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General Liability Covers Data Breaches?…..Not so Fast

Wednesday, April 13, 2016
Mike Richmond
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By Mike Richmond, JD

The United States Court of Appeals for the 4th Circuit recently upheld a District Court ruling that a General Liability policy may provide coverage for data breaches.  But, the devil is in the details.  This case emphasizes the need for businesses to obtain standalone cyber coverage.

Travelers Indemnity Company of America v. Portal Healthcare Solutions involved a medical records safekeeping firm, Portal, who suffered a data breach.  The breach led to the publication of the medical records Portal was protecting, which was realized when two individuals Google’d their names.  The first links provided by the search were their medical records.  It was determined that the medical records were available via the internet from November 2, 2012, to March 14, 2013.  This resulted in a class action lawsuit in Federal District Court.

Portal did not have cyber liability coverage in place at the time of the breach.  Instead, they only had a general liability policy through Travelers.  Travelers argued that they had no obligation to defend Portal since their general liability policy did not provide data breach coverage.

However, the District Court found that coverage was provided under the Personal & Advertising Injury section of the general liability policy.  The wording of this section provided that Travelers was obligated to pay damages resulting from “electronic publication of material that….gives unreasonable publicity to a person’s private life.”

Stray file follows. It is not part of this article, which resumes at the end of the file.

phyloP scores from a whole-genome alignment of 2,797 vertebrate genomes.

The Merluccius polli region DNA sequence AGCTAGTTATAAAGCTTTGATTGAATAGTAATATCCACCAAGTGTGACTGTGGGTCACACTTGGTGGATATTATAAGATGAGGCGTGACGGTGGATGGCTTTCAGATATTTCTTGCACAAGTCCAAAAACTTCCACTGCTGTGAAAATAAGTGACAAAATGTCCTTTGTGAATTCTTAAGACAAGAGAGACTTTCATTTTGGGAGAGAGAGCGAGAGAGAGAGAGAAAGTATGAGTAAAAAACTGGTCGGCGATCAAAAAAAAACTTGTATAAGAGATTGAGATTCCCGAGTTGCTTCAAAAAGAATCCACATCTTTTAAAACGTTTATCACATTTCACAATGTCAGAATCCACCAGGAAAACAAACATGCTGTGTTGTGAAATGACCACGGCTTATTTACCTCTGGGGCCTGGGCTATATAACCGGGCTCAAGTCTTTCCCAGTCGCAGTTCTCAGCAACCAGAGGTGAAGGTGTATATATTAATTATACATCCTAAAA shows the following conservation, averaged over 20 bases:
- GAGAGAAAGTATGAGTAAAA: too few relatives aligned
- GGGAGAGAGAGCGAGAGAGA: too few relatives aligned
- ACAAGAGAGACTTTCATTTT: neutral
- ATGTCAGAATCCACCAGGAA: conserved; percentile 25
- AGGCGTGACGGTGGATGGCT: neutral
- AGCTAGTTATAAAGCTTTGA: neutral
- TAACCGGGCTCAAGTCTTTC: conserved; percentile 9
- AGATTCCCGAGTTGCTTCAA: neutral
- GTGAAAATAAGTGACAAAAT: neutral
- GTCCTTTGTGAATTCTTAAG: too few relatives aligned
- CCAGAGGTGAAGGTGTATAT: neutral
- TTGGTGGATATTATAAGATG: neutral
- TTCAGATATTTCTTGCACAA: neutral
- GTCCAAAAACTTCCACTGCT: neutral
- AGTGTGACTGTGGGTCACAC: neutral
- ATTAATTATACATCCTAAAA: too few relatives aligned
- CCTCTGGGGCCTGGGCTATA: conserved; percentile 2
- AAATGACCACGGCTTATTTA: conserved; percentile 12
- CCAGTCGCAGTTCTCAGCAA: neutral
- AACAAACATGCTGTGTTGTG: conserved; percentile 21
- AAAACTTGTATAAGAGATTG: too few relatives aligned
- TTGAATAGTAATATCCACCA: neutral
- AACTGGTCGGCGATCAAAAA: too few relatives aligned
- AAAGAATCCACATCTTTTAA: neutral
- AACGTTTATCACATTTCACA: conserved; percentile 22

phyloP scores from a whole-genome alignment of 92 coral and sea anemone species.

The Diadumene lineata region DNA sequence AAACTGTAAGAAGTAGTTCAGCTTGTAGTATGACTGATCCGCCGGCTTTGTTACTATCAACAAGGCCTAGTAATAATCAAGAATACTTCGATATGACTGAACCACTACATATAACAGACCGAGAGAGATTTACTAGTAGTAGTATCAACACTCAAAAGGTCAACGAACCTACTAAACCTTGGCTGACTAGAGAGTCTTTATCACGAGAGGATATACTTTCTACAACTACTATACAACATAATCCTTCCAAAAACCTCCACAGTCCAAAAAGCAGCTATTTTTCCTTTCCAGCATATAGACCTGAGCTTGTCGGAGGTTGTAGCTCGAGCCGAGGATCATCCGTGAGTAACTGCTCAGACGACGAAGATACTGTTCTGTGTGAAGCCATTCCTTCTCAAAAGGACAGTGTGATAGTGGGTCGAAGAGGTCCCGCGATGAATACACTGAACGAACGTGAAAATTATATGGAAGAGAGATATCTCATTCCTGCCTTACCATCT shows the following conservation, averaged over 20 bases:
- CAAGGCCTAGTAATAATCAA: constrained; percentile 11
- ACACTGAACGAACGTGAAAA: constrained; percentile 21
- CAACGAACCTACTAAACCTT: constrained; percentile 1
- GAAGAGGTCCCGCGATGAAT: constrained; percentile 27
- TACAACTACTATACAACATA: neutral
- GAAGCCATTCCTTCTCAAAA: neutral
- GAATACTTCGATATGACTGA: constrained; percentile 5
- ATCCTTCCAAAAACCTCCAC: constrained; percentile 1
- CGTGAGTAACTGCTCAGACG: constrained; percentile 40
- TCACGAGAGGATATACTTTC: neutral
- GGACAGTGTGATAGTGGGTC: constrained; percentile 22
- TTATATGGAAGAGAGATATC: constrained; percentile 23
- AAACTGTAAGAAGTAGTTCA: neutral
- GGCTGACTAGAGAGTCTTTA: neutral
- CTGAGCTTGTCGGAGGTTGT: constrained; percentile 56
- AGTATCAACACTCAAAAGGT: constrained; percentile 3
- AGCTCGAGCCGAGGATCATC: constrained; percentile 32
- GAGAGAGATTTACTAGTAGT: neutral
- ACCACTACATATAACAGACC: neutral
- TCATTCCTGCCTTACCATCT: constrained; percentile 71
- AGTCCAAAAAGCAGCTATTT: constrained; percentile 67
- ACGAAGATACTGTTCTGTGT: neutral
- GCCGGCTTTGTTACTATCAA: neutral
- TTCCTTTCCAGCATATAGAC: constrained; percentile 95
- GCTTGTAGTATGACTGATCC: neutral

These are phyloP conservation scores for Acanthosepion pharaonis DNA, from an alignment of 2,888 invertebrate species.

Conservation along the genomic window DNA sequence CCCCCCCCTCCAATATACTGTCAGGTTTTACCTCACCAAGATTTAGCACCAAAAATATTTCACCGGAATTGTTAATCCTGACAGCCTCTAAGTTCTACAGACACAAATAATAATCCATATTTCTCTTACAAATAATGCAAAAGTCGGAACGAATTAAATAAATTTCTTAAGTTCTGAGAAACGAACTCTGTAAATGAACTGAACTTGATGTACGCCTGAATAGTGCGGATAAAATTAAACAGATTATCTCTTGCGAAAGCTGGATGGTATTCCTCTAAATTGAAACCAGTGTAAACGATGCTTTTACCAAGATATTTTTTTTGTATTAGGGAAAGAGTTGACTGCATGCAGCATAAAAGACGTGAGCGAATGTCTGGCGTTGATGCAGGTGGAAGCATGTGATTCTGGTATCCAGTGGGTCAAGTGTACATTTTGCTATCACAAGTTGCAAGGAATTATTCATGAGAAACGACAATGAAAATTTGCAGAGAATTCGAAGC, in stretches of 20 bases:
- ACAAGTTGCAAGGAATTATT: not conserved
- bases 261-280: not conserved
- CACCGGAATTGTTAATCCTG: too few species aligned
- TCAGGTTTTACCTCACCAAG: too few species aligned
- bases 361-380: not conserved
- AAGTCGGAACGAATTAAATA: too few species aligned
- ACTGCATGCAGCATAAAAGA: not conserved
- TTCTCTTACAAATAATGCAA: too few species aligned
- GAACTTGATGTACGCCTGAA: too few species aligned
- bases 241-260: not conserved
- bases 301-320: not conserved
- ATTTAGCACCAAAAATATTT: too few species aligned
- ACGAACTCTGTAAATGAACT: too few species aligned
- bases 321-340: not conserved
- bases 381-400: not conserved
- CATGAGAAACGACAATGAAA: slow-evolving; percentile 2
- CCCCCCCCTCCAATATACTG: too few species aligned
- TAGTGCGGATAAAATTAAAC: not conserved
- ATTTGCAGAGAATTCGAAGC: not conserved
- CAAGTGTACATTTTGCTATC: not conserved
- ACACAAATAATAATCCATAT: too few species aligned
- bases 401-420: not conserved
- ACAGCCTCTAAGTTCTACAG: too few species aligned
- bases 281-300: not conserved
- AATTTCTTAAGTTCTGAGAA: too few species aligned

In defining these terms, the District Court found that the data breach and online exposure of medical records met the “publication” requirement and that the exposure of the medical records was an “unreasonable” publication of the “private life” (medical records) of those affected.      

Two reasons why standalone cyber liability insurance is still necessary:

First, the issue in this case is narrowly focused on the wording of the Travelers general liability policies in place during the breach.  It does not address cyber liability and its global applicability to general liability policies. 

Since this time, ISO has developed endorsements that revise the language in general liability policies to specifically exclude data breach events.  (See CG 21 06 05 14, CG 21 07 05 14, and CG 08 05 14).  Also, many insurance carriers have included their exclusions in policies limiting their liability for cyber-related losses.

Second, the 4th Circuit represents Maryland, Virginia, West Virginia, North Carolina and South Carolina.  While this case sets a precedent for federal case law in these states, there is no guarantee other federal courts will find this ruling persuasive, even for the narrow issues that were addressed.

While this case provides an interesting perspective on how general liability courts can view policies, the insurance carriers that provide these policies have already taken measures to prevent similar results.  Therefore, standalone cyber liability coverage remains an essential part of all risk management programs.

Material posted on this website is for informational purposes only and does not constitute a legal opinion or medical advice. Contact your legal representative or medical professional for information specific to your legal or medical needs.

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